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deadCenter University could be a treat for budding filmmakers

Led by film industry professionals, students attending deadCenter University on June 9-10 will learn how to create short films, with a focus on directing, camera operations, lighting, l sound recording, style and filming procedures. (Photo illustration by Jakob Owens on Unsplash)

OKLAHOMA CITY – High school students who aspire to star in movies or other filmmaking roles may want to attend deadCenter University, an intensive two-day program designed to spark interest in the growing film industry of the United States. Oklahoma, scheduled for June 9-10 this year.

“Oklahoma’s film industry is jam-packed (and) the college deadCenter is a wonderful place for students to consider a career in film,” said program director Harry Wolohon.

Metro Technology Centers partnered with the deadCenter Film Festival to plan the experience for students in grades 9-12. Wolohon is an accomplished producer, director, and instructor in Metro Tech’s Digital Cinema program.

Under the guidance of film industry professionals, students will face the challenges of creating short films, with an emphasis on directing, camera operations, lighting, sound recording, styling and filming procedures. Guest presenters from the 22nd annual deadCenter Film Festival will also share their insights and experiences to give attendees insight into the film industry.

There is no cost to attend deadCenter University. Registration is now open for the program, which runs both days from 8:30 a.m. to 5 p.m. Seats usually fill up quickly, according to a press release.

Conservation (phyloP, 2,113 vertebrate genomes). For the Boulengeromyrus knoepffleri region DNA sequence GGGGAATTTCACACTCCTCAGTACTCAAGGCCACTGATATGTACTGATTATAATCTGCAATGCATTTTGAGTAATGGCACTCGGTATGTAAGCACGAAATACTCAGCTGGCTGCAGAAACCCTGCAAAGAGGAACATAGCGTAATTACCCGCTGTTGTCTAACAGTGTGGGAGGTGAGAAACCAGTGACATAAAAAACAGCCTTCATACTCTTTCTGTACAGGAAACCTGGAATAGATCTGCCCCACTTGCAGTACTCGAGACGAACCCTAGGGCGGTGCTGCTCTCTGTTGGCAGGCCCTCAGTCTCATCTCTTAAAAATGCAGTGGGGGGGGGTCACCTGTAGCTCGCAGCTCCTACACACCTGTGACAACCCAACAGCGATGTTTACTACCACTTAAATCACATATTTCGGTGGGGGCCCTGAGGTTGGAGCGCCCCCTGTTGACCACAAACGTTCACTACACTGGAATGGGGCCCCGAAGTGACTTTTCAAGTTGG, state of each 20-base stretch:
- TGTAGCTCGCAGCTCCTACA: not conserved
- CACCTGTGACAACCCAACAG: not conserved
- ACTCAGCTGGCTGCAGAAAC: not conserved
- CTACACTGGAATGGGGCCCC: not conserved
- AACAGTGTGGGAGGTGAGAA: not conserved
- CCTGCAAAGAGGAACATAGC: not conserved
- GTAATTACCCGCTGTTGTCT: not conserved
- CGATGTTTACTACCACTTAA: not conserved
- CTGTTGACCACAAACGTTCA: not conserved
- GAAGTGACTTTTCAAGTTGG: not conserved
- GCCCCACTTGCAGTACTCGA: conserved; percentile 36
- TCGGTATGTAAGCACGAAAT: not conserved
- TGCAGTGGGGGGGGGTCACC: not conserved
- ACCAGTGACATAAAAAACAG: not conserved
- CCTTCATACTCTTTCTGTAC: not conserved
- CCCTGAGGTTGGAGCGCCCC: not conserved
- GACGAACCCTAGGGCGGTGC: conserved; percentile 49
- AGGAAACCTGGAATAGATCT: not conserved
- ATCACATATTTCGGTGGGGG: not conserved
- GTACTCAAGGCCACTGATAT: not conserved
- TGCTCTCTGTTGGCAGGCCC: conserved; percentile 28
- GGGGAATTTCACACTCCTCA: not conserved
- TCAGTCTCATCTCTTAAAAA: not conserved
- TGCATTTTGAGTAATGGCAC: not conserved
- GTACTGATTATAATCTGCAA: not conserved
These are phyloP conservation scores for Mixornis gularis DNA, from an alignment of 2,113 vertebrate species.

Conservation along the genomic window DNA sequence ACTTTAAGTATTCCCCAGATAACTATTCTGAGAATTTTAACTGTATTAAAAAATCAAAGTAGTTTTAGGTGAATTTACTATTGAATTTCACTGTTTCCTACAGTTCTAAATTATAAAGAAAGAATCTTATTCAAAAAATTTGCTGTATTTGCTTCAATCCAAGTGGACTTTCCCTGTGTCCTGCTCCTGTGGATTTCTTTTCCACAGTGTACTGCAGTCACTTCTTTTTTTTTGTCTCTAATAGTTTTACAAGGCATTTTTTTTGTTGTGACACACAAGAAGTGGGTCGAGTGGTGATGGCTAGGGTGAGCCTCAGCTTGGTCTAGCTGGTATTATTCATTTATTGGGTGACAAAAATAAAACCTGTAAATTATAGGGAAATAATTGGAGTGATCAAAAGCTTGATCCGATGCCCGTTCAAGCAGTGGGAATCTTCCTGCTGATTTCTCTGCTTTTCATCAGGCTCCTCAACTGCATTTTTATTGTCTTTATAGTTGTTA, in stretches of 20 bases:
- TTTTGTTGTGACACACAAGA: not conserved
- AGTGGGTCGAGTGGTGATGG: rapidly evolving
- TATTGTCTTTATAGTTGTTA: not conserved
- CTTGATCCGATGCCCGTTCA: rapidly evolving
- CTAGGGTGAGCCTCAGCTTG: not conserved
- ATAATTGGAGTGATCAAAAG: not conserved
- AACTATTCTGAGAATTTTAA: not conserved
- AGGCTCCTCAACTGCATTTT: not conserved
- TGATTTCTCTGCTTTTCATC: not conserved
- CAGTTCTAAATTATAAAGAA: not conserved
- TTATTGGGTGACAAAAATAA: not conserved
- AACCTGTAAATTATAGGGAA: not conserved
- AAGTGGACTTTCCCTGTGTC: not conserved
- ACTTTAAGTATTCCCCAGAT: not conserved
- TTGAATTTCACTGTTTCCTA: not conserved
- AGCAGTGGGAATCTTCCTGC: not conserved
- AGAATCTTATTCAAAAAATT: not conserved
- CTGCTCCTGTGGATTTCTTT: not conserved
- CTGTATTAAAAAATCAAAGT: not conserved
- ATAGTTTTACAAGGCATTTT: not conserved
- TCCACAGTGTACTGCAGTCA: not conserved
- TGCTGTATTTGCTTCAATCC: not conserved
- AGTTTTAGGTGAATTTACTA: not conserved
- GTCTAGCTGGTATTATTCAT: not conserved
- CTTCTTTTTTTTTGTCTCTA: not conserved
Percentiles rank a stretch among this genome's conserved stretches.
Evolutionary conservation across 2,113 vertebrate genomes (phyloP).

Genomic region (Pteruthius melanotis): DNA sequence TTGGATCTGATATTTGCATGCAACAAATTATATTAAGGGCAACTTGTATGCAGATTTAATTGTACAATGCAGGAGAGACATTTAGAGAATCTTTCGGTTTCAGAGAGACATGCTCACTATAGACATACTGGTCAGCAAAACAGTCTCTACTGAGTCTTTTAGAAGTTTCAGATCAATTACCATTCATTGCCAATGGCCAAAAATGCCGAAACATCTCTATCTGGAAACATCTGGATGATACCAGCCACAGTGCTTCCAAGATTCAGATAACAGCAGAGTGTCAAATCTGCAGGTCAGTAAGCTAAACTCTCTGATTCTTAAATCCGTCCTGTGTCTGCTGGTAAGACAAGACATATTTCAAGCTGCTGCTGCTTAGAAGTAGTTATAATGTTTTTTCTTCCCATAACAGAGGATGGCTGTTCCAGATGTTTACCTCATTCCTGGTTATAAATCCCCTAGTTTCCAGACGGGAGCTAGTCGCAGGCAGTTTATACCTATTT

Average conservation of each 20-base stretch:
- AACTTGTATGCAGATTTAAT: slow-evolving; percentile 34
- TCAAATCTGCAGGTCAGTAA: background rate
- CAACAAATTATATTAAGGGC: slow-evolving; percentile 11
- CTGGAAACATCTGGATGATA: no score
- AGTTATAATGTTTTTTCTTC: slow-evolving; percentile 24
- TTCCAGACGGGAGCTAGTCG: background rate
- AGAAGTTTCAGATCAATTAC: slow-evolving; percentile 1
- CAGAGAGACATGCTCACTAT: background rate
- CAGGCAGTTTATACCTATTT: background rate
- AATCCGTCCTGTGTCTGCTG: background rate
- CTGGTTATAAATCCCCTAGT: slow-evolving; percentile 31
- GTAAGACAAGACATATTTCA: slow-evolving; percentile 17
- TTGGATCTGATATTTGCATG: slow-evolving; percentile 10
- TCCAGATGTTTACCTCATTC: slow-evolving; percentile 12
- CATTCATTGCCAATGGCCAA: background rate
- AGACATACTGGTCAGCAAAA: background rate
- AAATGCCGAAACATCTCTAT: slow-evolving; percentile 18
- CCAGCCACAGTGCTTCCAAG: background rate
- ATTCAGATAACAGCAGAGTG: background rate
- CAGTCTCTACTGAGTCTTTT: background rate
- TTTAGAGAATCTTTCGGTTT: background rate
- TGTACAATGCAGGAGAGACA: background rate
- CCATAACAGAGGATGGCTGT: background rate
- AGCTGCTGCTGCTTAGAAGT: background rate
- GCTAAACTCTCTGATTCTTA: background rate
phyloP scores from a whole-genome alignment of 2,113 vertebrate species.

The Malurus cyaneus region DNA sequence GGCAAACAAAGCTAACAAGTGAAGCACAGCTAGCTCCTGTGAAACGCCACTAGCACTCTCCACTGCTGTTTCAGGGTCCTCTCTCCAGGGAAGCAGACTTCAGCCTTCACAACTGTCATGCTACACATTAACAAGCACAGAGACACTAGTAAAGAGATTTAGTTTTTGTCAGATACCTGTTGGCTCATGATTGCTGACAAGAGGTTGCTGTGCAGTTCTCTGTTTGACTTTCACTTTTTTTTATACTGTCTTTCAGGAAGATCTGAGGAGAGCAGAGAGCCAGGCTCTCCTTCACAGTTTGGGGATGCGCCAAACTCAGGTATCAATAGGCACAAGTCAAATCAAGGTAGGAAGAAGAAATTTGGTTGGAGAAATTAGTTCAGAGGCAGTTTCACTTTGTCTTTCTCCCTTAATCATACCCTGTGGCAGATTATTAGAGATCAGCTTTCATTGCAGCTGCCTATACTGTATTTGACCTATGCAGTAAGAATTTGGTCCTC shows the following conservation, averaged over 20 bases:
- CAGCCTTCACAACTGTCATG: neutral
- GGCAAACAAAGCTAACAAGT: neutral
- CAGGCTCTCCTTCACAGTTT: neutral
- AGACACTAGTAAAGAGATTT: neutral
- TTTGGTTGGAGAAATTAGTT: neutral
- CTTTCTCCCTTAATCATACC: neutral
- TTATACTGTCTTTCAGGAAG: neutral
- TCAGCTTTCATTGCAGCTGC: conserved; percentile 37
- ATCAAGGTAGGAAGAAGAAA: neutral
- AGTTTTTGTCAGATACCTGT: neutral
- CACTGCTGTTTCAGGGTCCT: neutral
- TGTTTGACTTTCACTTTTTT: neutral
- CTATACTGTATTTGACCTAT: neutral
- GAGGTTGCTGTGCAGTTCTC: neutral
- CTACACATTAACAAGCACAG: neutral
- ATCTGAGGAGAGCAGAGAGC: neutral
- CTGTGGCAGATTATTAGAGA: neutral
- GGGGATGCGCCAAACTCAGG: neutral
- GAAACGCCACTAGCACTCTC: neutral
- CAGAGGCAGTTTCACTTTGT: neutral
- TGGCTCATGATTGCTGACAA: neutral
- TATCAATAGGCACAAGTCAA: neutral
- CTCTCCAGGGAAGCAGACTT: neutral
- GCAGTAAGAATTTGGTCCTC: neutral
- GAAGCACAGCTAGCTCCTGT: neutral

Now in its seventh year, Metro Tech’s partnership with deadCenter Film is helping fill a niche in Oklahoma City — to educate and develop aspiring artists who can learn from top film industry professionals, organizers say.

For more information or to register, go to www.metrotech.edu/dcu or call (405) 595-4403.

The Oklahoma Film and Music Office (OF+MO) reports that it recruited 34 film and television projects that used the state film incentive in fiscal year 2020, which employed 3,960 Oklahomans and contributed to a direct impact of over $32.8 million on the state’s economy. In FY21, 11,004 local career opportunities were created with a direct impact of $170.4 million from 32 film and television productions using the state incentive program.

That impact included no more than 150 productions outside of the state incentive program, including commercial projects, music videos, student films and other projects, OF+MO said.

MovieMaker Magazine ranked Oklahoma City No. 13 on its 25 Big Cities list and Tulsa No. 5 on its Top 10 Small Cities list for the best places to live and work as a filmmaker in 2022.